Recent studies in humans have suggested sex differences in venous compliance of the lower limb, with lower compliance in women. Capillary fluid filtration could, however, be a confounder in the evaluation of venous compliance. The venous capacitance and capillary filtration response in the calves of 12 women (23.2 ± 0.5 years) and 16 men (22.9 ± 0.5 years) were studied during 8 min lower body negative pressure (LBNP) of 11, 22, and 44 mmHg. Calf venous compliance is dependent on pressure and was determined using the first derivative of a quadratic regression equation that described the capacitance-pressure relationship [compliance = 1 + (2·2· transmural pressure)]. We found a lower venous compliance in women at low transmural pressures, and the venous capacitance in men was increased (P < 0.05). However, the difference in compliance between sexes was reduced and not seen at higher transmural pressures. Net capillary fluid filtration and capillary filtration coefficient (CFC) were greater in women than in men during LBNP (P < 0.05). Furthermore, calf volume increase (capacitance response + total capillary filtration) during LBNP was equivalent in both sexes. When total capillary filtration was not subtracted from the calf capacitance response in the calculation of venous compliance, the sex differences disappeared, emphasizing that venous compliance measurement should be corrected for the contribution of CFC.

Keyword
Lower body negative pressure, capillary filtration coefficient, venous capacitance
National Category
Medical and Health Sciences
Identifiers
urn:nbn:se:liu:diva-15416 (URN)10.1152/ajpregu.00394.2006 (DOI)
Available from: 2008-11-06 Created: 2008-11-06 Last updated: 2017-03-27Bibliographically approved
2. Decreased capillary filtration but maintained venous compliance in the lower limb of aging women
Open this publication in new window or tab >>Decreased capillary filtration but maintained venous compliance in the lower limb of aging women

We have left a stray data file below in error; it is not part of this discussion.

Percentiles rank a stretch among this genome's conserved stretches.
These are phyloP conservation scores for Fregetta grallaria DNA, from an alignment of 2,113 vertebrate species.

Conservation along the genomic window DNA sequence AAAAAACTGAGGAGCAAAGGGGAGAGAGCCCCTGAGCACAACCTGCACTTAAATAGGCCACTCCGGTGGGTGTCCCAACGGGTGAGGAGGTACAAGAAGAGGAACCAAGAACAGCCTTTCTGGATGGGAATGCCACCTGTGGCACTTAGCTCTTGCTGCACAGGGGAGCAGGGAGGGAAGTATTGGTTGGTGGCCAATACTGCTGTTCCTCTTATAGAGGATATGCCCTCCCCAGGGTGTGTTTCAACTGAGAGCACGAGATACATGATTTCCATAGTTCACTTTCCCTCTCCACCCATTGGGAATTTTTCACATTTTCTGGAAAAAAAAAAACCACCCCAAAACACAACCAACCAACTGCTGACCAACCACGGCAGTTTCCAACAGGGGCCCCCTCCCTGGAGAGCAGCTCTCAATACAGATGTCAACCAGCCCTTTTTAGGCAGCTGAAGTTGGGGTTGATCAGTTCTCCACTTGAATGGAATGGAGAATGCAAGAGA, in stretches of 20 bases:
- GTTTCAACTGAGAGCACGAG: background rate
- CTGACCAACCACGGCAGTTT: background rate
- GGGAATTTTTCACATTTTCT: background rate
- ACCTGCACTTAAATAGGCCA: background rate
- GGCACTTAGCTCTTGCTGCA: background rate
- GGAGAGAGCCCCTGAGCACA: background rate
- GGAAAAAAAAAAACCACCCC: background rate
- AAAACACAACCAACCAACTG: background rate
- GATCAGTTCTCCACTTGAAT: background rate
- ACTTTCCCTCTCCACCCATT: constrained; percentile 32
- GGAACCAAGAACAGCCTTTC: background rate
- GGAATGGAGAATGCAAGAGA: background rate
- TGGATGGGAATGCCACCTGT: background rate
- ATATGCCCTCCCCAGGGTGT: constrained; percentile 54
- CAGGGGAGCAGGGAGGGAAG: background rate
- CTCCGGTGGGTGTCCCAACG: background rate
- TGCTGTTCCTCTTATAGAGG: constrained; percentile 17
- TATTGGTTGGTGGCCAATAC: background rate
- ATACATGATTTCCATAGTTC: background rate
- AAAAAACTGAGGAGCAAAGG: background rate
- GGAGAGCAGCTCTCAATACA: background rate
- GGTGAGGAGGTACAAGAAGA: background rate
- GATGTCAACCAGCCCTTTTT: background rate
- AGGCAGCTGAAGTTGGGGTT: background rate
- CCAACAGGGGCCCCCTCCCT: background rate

2007 (English)In: American Journal of Physiology. Heart and Circulatory Physiology, ISSN 0363-6135, Vol. 293, H3568-H3574 p.Article in journal (Refereed) Published
Abstract [en]

There are sex-related differences in venous compliance and capillary filtration in the lower limbs, which to some extent can explain the susceptibility to orthostatic intolerance in young women. With age, venous compliance and capacitance are reduced in men. This study was designed to evaluate age-related changes in venous compliance and capillary filtration in the lower limbs of healthy women. Included in this study were 22 young and 12 elderly women (23.1 ± 0.4 and 66.4 ± 1.4 yr). Lower body negative pressure (LBNP) of 11, 22, and 44 mmHg created defined transmural pressure gradients in the lower limbs. A plethysmographic technique was used on the calf to assess venous capacitance and net capillary filtration. Venous compliance was calculated with the aid of a quadratic regression equation. No age-related differences in venous compliance and capacitance were found. Net capillary filtration and capillary filtration coefficient (CFC) were lower in elderly women at a LBNP of 11 and 22 mmHg (0.0032 vs. 0.0044 and 0.0030 vs. 0.0041 ml·100 ml–1·min–1·mmHg–1, P < 0.001). At higher transmural pressure (LBNP, 44 mmHg), CFC increased by 1/3 (0.010 ml·100 ml–1·min–1·mmHg–1) in the elderly (P < 0.001) but remained unchanged in the young women. In conclusion, no age-related decrease in venous compliance and capacitance was seen in women. However, a decreased CFC was found with age, implying reduced capillary function. Increasing transmural pressure increased CFC in the elderly women, indicating an increased capillary susceptibility to transmural pressure load in dependent regions. These findings differ from earlier studies on age-related effects in men, indicating sex-specific vascular aging both in the venous section and microcirculation.

Keyword
Capillary filtration coefficient; lower body negative pressure; age
National Category
Medical and Health Sciences
Identifiers
urn:nbn:se:liu:diva-15417 (URN)10.1152/ajpheart.00725.2007 (DOI)
Available from: 2008-11-06 Created: 2008-11-06 Last updated: 2017-03-27Bibliographically approved
3. Lower capacitance response and capillary fluid absorption in women to defend central blood volume in response to acute hypovolemic circulatory stress